Get that Authentic, Homemade Taste You've Been Missing
YO-MIX™ cultures for dahi are developed with specific and well-defined strain combinations to optimize the synergy between selected strains of lactic acid bacteria, such as Streptococcus thermophilus, Lactobacillus delbrueckii bulgaricus and Lactococcus lactis diacetylactis. The cultures have fast and robust acidification and a real firm and clean cut curd which provides an authentic refreshing dahi taste.
It's certainly cheaper to make your own yogurt at home, but did you know that you can reserve a small amount of yogurt from each batch in order to start another batch? Just use 1 TBSP of a previous batch of yogurt instead of 1/4 tsp of the yogurt starter mix. This way, if you're making consecutive batches of yogurt, you can reserve your starter mix for when you have no yogurt available. Extra yogurt is safe to freeze.
So what does dahi yogurt taste like?
Dahi yogurt is sweeter than more tangy, store-bought plain yogurt. It is more smooth and creamy for a thick yogurt, as well.
Do I have to use an earthen pot?
Nope! You can use any non-reactive container. Non-reactive means it won't change the constitution of the food. Some examples of non-reactive materials include stainless steel, glass, ceramic, or enamel-coated material. Reactive cookware would include copper, aluminum, iron, and steel.
It's a little gooey. What do I do?
Because this is a culture, it's totally okay to experiment. Making yogurt at a higher altitude causes it to set faster and lower altitudes it sets slower. Sometimes temperatures need adjustment based on location as well. Based on what you did before, if it was gooey, it needs a longer setting time, most likely. Experiment with one factor at a time until it's your desired texture.
The age-old tradition of making and eating Indian yogurt dahi is considered an important part of Indian culture and cuisine. Many people in India keep to a strict vegetarian diet which makes dahi especially important as a natural, delicious probiotic food that supports healthy digestion.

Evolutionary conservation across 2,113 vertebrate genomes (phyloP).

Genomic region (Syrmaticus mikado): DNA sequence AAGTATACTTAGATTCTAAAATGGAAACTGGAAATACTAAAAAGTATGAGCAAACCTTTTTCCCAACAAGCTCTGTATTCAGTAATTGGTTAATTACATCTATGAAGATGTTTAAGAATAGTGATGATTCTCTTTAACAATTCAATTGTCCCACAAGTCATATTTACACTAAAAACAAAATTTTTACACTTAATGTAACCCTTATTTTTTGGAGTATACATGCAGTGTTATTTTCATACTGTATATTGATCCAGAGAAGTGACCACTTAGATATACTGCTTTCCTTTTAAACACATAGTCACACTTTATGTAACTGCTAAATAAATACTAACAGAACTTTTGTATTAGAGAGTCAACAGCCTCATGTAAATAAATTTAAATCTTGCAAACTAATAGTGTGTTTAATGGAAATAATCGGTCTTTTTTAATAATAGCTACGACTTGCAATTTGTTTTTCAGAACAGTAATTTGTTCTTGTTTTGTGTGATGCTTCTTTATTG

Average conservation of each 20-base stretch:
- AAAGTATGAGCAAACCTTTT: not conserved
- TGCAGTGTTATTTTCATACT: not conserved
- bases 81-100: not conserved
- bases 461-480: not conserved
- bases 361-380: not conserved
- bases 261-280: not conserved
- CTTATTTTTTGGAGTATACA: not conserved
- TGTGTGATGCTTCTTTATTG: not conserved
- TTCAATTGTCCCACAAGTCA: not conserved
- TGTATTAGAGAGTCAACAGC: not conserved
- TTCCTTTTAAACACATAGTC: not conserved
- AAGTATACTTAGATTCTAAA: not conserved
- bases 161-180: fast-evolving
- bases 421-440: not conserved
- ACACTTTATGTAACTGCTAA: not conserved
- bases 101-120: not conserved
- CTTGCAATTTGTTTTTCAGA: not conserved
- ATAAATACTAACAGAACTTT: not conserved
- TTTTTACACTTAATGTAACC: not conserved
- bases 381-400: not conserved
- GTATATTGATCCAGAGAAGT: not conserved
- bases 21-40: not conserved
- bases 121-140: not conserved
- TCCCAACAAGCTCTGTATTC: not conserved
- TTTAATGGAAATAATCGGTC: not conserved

Indian dahi is a special form of fermented milk which is similar to yogurt, but not exactly the same thing. While yogurt is made by bacterial fermentation, typically lactobacillus and streptococcus, dahi is made with an acidic substance like vinegar, lemon juice or even dried red chilies that are used as a “starter” that is added to boiled and slightly cooled whole milk which is then allowed to rest, undisturbed for several hours. It forms a thickened, fermented, high-probiotic, delicious and nourishing food that contains “prana” – the Sanskrit word for energy and life-force.
By traditional standards, this lovely dahi is naturally and slowly fermented in earthen pots which are ideal for this process. Earthen pots protect the dahi, helping to thicken it and keep it pure, delicate and delicious. Unlike some forms of modern cookware, earthen vessels don’t transfer unwanted elements or chemicals into the food. If you don’t have an earthen vessel, however, any non-reactive container like glass or stainless steel can work for fermenting dahi. Keeping fresh dahi on hand becomes easy, as a bit of each batch can then be used as a starter for the next batch.
Dahi is enjoyed every day in India where it is highly regarded for its healthy properties. It can be eaten on its own or with a sweetener such as raw honey, organic cane sugar or jaggery. Here are more ideas for enjoying Indian dahi:
- Top a bowl of dahi with fresh or dried fruits
- Mix with water to make a lassi, a dahi-based beverage made with water, spices, and sometimes fruits and/or sweeteners. Try it with mangoes, cherries, berries or other fruits, natural sugar or honey, or enjoy as a rejuvenating sour drink
- Use dahi like sour cream – as a topping for savory dishes or desserts
- Add to chopped vegetables such as carrots, celery and cucumber. Don’t forget to add spices and fresh herbs like cumin, coriander, salt, pepper, fresh parsley, dill, chives, mint or cilantro
- Blend with mayonnaise, herbs and spices to make a probiotic, creamy salad dressing
- Serve as a side dish to vegetable and bean soups
- Enjoy with a serving of a favorite grain dish such as basmati rice or quinoa
- Serve with cooked vegetables such as eggplant, squash and tomatoes
- Try a dollop over blueberry pancakes, waffles, hot oatmeal or cream of wheat